) -- Sales of newly built homes jumped 11.1% in March to a seasonally adjusted annual rate of 300,000, the Commerce Department said early Monday, a bigger jump than expected.
The figure was expected to come in at a rate of 280,000, according to consensus estimates at
sales of newly built homes plunged in February to a revised rate of 270,000, one of the worst rates on record since 1962.
March's new-home sales figure remained 21.9% below year-earlier levels.
The median sale price of new homes sold last month was $213,800; the average sales price was $246,800.
On a seasonally adjusted basis, there were 183,000 new homes for sale at the end of March, representing a 7.3-month supply at the current sales rate.
Data released last week showed that
existing-home sales rose 3.7% in March to a slightly better-than-expected seasonally adjusted annual rate of 5.1 million units, according to the National Association of Realtors.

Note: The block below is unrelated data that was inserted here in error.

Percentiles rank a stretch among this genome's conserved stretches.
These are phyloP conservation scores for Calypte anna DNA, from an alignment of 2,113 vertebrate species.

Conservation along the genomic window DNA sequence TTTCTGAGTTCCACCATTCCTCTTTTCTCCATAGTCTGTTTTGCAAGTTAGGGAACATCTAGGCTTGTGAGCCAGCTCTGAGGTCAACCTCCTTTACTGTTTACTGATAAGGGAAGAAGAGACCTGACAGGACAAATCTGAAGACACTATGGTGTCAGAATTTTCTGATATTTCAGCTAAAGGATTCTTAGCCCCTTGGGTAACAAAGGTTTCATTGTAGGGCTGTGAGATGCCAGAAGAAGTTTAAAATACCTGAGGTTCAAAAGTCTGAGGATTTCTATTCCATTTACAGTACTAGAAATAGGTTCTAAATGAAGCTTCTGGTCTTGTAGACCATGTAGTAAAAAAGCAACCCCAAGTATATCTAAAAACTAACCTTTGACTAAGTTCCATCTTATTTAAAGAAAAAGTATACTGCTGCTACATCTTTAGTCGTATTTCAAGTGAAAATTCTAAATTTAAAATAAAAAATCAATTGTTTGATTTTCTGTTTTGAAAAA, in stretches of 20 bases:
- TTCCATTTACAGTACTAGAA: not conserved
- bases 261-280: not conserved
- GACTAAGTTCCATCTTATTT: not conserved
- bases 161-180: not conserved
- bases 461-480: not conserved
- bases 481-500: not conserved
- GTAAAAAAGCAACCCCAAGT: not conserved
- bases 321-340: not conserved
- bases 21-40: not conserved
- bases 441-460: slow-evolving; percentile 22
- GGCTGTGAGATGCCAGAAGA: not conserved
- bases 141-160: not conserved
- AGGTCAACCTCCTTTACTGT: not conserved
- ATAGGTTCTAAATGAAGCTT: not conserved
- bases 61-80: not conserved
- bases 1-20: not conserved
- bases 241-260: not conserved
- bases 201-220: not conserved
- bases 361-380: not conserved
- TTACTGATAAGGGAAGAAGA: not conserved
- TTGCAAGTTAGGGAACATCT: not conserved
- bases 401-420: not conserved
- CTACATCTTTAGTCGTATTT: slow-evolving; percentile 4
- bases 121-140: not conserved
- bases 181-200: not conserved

March's rate of home resales remained 6.3% below year-earlier levels, and 24.8% below the cyclical peak of 6.49 million units in Nov. 2009, which was the first month following the initial deadline for the
first-time homebuyer tax credit.
SPDR S&P Homebuilders
, an exchange-traded fund that tracks the homebuilder sector, remains around 60% off its peak of $46.08 in early 2006. The
iShares Dow Jones U.S. Home Construction
ETF remains more than 70% off its peak of $50.10 in the spring of 2006.
Stocks in the homebuilder sector were mixed Monday morning.
Among individual builders,
declined 0.4% and
, recently added to
conviction buy list, shed 0.5%.
was lower by 0.4%.
-- Written by Miriam Marcus Reimer in New York.
>To contact the writer of this article, click here:
>To follow the writer on Twitter, go to
>To submit a news tip, send an email to:
READERS ALSO LIKE:
Get more stock ideas and investing advice on our sister site,
Disclosure: TheStreet's editorial policy prohibits staff editors and reporters from holding positions in any individual stocks.